The ancient hill state of Poonch, which borders and is primarily subject to the Maharaja of Jammu and Kashmir, existed in this same position. This clash coincided with and complicated the circumstances surrounding the British handover of authority. Although Kashmir is sometimes cited as the inspiration for the “K” in Pakistan, Jinnah made no direct claim to the territory when he founded Pakistan. Similarly, Muslims’ safety and the inability to choose Pakistan were not motivating factors for the Poonch rebels who attacked the Dogra monarch.
It is becoming clearer that Muslim Poonchies, in response to the burden put on them by the levy of a variety of onerous taxes, carried out a series of largely episodic attacks on Kashmiri authorities. Many of the Poonchie marauders were also returned war veterans who were proficient with weaponry and quick to assert themselves when threatened. Poonch had provided the British with the largest percentage of Kashmiri forces in both the World Wars.
All the signs pointed to the Poonch revolt being a Pakistani putsch with the goal of taking Kashmir, given the context of the power transfer and the open displays of support for Pakistan in Srinagar. In reality, Pakistan’s military was just then taking shape, with many of its units spread out over the subcontinent and still led by outsiders. Pakistan was not in a position to invade Kashmir, but the province of Poonch shared a border with the newly established Pakistani state, and its people had always interacted with those of the surrounding area.
There was going to be fallout from drawing new legal frontiers that separated the Pathans of Poonch, who were related to tribal groups from Afghanistan.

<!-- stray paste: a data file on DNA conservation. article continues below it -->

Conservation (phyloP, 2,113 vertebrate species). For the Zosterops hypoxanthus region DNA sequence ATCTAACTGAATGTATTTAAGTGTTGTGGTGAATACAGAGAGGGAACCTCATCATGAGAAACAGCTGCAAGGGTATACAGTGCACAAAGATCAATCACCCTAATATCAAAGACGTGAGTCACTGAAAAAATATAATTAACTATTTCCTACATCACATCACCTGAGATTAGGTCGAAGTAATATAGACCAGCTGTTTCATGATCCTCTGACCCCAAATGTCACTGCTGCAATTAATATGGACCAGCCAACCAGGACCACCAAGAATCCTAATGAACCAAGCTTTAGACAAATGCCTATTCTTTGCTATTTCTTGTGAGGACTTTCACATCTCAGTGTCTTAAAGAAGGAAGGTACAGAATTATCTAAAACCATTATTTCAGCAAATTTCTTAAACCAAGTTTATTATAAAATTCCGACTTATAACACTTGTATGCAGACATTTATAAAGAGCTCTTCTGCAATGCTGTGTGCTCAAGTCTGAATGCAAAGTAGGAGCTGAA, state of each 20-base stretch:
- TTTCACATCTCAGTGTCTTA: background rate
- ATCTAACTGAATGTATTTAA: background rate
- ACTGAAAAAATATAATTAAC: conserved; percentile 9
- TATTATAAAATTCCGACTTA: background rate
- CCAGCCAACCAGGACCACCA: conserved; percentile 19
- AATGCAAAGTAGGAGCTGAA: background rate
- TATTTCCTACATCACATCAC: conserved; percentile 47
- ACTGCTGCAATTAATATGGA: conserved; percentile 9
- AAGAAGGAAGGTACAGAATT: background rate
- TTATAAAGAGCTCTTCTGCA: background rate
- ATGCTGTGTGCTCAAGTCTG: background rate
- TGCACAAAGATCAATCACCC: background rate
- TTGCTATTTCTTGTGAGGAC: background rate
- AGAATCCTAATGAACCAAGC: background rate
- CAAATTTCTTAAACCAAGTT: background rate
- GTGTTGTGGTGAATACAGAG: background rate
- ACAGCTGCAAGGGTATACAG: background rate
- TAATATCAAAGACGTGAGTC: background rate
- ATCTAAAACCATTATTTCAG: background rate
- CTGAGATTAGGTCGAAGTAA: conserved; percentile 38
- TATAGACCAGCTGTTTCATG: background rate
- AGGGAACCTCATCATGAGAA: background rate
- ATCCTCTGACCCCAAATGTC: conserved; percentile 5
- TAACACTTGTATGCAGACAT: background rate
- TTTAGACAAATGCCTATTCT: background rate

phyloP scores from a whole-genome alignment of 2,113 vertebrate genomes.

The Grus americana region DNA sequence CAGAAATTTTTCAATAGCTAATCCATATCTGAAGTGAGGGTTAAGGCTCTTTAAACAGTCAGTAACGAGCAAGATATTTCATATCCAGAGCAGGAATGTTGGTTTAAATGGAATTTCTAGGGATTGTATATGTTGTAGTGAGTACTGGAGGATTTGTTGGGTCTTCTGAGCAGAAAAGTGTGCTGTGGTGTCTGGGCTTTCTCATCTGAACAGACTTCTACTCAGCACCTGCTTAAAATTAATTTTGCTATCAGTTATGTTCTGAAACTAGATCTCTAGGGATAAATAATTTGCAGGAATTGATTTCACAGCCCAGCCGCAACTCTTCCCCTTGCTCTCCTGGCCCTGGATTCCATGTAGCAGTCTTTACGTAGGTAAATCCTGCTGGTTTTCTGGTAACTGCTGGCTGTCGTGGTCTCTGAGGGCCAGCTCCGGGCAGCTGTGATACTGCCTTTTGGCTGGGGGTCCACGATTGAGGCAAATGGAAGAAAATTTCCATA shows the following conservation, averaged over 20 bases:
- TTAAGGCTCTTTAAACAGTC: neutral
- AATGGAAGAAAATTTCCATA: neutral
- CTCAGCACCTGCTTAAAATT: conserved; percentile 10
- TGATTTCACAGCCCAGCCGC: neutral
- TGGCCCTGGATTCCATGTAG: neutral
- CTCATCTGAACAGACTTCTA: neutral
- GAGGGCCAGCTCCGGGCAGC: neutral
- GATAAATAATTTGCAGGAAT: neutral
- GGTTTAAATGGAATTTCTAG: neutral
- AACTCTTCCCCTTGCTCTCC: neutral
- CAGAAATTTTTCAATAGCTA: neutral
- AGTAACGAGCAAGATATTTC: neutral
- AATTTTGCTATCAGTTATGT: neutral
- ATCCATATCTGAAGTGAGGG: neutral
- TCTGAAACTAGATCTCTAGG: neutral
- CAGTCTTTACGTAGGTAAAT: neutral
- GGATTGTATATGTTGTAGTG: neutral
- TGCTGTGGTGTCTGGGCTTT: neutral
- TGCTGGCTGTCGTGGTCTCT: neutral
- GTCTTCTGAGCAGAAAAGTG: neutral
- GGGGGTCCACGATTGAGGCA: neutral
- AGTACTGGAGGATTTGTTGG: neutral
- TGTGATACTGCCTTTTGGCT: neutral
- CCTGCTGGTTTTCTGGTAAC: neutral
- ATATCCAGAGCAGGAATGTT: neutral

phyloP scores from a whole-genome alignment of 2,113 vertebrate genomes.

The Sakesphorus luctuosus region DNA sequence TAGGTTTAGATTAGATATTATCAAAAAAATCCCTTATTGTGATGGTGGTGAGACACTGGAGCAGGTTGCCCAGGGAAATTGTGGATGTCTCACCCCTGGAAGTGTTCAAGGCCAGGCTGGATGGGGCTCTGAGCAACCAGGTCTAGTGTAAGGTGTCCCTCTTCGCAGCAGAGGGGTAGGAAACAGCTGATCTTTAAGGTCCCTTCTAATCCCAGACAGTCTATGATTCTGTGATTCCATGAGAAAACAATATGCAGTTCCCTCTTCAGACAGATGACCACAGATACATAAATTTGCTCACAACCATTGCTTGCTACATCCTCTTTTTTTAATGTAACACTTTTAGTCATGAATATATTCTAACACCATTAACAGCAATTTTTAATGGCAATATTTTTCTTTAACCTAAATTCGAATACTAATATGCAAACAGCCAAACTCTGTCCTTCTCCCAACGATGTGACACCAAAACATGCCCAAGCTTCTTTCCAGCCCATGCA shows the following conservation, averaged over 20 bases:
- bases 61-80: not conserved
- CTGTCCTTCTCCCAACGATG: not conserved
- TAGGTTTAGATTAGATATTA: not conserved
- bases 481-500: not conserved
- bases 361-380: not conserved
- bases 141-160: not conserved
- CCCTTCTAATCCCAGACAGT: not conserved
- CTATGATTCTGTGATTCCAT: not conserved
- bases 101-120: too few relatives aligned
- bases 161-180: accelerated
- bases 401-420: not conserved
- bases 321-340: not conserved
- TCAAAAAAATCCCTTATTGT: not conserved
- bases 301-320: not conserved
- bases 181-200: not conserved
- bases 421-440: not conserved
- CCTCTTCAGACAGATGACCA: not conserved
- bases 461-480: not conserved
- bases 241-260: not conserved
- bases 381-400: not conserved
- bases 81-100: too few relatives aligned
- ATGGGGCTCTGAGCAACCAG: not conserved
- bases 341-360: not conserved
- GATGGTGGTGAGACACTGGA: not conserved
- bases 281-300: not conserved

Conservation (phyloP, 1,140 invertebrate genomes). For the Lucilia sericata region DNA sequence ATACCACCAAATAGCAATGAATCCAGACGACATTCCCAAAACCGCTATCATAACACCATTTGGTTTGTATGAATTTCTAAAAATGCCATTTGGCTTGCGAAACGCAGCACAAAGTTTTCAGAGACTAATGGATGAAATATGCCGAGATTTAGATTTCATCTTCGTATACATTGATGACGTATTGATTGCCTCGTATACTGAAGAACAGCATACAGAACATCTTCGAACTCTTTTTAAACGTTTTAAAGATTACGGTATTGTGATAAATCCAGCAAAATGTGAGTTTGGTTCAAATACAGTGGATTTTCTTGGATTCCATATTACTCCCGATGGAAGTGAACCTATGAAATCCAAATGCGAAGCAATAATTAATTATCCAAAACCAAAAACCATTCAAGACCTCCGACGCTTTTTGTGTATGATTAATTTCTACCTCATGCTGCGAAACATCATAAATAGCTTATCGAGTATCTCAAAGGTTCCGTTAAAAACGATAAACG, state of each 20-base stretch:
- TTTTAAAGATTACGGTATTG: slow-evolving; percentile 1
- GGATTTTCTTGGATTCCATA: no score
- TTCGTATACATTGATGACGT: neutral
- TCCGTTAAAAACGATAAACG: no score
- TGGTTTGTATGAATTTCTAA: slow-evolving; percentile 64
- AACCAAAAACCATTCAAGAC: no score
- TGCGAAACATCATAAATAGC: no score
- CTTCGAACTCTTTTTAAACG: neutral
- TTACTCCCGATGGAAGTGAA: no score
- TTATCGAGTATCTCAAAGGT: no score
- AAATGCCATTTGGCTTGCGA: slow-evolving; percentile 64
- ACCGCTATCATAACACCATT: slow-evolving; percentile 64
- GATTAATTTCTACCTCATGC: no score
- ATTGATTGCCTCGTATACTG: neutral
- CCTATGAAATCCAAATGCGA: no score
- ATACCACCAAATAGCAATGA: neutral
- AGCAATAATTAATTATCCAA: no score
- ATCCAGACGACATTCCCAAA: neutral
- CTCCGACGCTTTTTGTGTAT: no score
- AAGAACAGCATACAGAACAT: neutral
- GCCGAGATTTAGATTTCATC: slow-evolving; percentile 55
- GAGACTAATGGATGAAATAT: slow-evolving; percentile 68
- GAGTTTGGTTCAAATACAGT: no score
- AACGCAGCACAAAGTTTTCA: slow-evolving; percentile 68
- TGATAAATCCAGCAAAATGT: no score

There is no denying that the Poonch rebels communicated with Pakistan or that some members of the various factions sought to create a new nation. One such liberator, Sardar Ibrahim Khan, was able to get in touch with Prime Minister Liaquat Ali Khan, who, unbeknownst to Jinnah, voiced support for the rebels.
Col. Akbar Khan, a Pakistani Army officer, inspired the Poonch rebels to continue their fight, and eventually they became the Azad Kashmiri force. Though Akbar Khan was acting independently, some of his plans were captured by the Indians and used to prove Pakistan’s official involvement in the uprising.
The beginning of Kashmir dispute
However, Jinnah had no intention of starting a conflict over Kashmir. He was too enmeshed in other issues to involve the country in a fight it might not be able to win. He knew it would hinder his state-building efforts and delay the distribution of Pakistan’s part of the British Raj’s assets.
By September–October 1947, Jinnah had consented to a Standstill Agreement, which called for the continuation of the status quo while talks on the long-term future of Kashmir were ongoing. However, unauthorised forces that had severed Pakistan’s supply routes to the mountain state damaged this understanding.
When Liaquat dispatched Colonel A.S.B. Shah to Srinagar to investigate the situation, the Maharaja’s Prime Minister accused Shah of trying to force the ruler to accede to Pakistan by obstructing roads, as seen from the perspective of the Hindu Dogra government.
In late October, the government of Kashmir announced that it would ask India for assistance, and Jinnah, viewing this as an ultimatum, conceded that negotiations had failed. When unrest in the region reached a peak, the Rawalpindi-Srinagar road was cut off by local tribesmen, and Jinnah had no way of stopping them.